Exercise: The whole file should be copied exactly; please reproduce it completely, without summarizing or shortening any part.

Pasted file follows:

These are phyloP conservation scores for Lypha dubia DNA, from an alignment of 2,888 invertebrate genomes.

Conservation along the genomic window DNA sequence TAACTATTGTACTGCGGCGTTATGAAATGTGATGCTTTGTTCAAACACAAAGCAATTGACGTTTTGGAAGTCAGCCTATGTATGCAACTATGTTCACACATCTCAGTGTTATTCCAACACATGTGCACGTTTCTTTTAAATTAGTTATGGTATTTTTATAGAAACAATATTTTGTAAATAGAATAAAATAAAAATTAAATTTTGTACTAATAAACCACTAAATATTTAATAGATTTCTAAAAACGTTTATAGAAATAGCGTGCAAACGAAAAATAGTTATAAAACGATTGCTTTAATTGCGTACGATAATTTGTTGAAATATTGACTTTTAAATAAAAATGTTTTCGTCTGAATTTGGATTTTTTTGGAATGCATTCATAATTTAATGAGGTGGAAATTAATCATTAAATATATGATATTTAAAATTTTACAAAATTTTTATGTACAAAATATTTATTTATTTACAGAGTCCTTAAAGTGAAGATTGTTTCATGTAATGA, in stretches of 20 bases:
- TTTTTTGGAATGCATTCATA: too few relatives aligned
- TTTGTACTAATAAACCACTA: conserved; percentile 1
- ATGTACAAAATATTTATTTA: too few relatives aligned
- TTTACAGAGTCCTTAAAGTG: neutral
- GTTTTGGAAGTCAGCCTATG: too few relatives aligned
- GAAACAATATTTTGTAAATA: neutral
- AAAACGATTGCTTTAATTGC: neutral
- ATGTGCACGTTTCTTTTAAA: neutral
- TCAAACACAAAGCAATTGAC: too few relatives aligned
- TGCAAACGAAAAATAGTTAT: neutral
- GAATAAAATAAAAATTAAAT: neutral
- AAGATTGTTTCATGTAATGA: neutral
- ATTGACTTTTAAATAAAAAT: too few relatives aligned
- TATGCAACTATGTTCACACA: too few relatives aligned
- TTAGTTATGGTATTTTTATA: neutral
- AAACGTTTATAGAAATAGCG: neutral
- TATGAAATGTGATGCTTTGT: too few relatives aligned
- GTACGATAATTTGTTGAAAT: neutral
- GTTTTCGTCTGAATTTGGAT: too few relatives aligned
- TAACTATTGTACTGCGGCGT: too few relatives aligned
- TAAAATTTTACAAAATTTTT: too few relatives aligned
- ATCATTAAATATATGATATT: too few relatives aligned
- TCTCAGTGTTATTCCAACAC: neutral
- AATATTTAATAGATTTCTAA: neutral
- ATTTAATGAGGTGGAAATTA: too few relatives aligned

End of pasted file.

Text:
These are phyloP conservation scores for Lypha dubia DNA, from an alignment of 2,888 invertebrate genomes.

Conservation along the genomic window DNA sequence TAACTATTGTACTGCGGCGTTATGAAATGTGATGCTTTGTTCAAACACAAAGCAATTGACGTTTTGGAAGTCAGCCTATGTATGCAACTATGTTCACACATCTCAGTGTTATTCCAACACATGTGCACGTTTCTTTTAAATTAGTTATGGTATTTTTATAGAAACAATATTTTGTAAATAGAATAAAATAAAAATTAAATTTTGTACTAATAAACCACTAAATATTTAATAGATTTCTAAAAACGTTTATAGAAATAGCGTGCAAACGAAAAATAGTTATAAAACGATTGCTTTAATTGCGTACGATAATTTGTTGAAATATTGACTTTTAAATAAAAATGTTTTCGTCTGAATTTGGATTTTTTTGGAATGCATTCATAATTTAATGAGGTGGAAATTAATCATTAAATATATGATATTTAAAATTTTACAAAATTTTTATGTACAAAATATTTATTTATTTACAGAGTCCTTAAAGTGAAGATTGTTTCATGTAATGA, in stretches of 20 bases:
- TTTTTTGGAATGCATTCATA: too few relatives aligned
- TTTGTACTAATAAACCACTA: conserved; percentile 1
- ATGTACAAAATATTTATTTA: too few relatives aligned
- TTTACAGAGTCCTTAAAGTG: neutral
- GTTTTGGAAGTCAGCCTATG: too few relatives aligned
- GAAACAATATTTTGTAAATA: neutral
- AAAACGATTGCTTTAATTGC: neutral
- ATGTGCACGTTTCTTTTAAA: neutral
- TCAAACACAAAGCAATTGAC: too few relatives aligned
- TGCAAACGAAAAATAGTTAT: neutral
- GAATAAAATAAAAATTAAAT: neutral
- AAGATTGTTTCATGTAATGA: neutral
- ATTGACTTTTAAATAAAAAT: too few relatives aligned
- TATGCAACTATGTTCACACA: too few relatives aligned
- TTAGTTATGGTATTTTTATA: neutral
- AAACGTTTATAGAAATAGCG: neutral
- TATGAAATGTGATGCTTTGT: too few relatives aligned
- GTACGATAATTTGTTGAAAT: neutral
- GTTTTCGTCTGAATTTGGAT: too few relatives aligned
- TAACTATTGTACTGCGGCGT: too few relatives aligned
- TAAAATTTTACAAAATTTTT: too few relatives aligned
- ATCATTAAATATATGATATT: too few relatives aligned
- TCTCAGTGTTATTCCAACAC: neutral
- AATATTTAATAGATTTCTAA: neutral
- ATTTAATGAGGTGGAAATTA: too few relatives aligned